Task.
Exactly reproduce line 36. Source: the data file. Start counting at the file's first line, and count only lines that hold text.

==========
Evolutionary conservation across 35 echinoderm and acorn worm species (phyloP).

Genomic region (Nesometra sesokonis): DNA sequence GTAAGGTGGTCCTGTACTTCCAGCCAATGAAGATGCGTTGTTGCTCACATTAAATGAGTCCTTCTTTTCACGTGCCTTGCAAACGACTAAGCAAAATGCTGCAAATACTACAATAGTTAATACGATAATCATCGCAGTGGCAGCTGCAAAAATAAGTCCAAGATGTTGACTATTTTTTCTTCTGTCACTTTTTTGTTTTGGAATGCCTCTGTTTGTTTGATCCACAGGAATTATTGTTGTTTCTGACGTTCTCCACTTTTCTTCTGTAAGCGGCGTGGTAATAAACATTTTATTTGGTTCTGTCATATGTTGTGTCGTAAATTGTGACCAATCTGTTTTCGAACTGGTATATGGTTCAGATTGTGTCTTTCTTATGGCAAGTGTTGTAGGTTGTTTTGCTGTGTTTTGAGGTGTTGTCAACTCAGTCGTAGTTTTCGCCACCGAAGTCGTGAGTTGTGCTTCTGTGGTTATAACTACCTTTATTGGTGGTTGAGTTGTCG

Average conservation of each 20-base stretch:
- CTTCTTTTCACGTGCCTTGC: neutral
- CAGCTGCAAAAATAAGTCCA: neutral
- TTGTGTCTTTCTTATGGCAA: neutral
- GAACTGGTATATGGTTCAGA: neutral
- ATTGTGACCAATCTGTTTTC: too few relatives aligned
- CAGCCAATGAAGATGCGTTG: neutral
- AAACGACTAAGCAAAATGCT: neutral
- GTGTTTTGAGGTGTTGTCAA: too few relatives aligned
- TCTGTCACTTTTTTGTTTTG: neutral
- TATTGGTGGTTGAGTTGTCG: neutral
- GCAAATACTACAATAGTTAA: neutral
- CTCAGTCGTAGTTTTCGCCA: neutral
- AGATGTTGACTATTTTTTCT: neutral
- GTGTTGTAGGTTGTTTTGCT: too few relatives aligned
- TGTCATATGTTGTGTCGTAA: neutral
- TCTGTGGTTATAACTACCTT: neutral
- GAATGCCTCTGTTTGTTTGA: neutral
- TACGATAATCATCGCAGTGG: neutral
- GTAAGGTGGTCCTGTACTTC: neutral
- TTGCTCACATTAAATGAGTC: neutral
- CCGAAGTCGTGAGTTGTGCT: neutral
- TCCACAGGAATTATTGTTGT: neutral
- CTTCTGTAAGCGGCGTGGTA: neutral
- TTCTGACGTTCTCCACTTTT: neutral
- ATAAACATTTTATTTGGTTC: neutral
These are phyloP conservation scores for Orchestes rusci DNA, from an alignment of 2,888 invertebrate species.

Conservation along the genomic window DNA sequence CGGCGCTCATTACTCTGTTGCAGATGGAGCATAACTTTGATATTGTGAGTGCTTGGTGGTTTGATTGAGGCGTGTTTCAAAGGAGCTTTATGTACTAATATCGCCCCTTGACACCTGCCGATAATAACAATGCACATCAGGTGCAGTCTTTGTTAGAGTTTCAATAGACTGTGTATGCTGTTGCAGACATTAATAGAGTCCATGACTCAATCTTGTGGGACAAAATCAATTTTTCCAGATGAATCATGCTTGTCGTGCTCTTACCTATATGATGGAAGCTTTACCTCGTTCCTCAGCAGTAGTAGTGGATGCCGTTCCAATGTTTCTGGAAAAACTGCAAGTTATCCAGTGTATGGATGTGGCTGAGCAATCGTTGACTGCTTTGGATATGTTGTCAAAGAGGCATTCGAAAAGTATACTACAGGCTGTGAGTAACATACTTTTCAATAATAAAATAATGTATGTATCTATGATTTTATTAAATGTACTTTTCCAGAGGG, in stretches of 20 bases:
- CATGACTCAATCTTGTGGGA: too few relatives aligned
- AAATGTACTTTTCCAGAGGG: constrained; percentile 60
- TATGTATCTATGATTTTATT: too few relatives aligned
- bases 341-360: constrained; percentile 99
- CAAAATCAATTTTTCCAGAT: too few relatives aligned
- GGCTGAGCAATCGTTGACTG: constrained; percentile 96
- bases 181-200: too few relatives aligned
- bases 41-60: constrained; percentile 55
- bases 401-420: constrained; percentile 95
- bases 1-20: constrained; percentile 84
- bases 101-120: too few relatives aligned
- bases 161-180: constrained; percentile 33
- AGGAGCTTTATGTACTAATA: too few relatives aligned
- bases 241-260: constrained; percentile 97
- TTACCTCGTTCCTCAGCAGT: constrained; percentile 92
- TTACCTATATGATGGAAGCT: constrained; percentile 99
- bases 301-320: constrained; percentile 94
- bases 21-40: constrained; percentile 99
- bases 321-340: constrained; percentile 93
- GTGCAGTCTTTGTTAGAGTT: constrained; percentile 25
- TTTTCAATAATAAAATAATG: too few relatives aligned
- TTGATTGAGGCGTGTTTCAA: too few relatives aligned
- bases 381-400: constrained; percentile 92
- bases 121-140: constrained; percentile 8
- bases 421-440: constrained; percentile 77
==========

- GGCTGAGCAATCGTTGACTG: constrained; percentile 96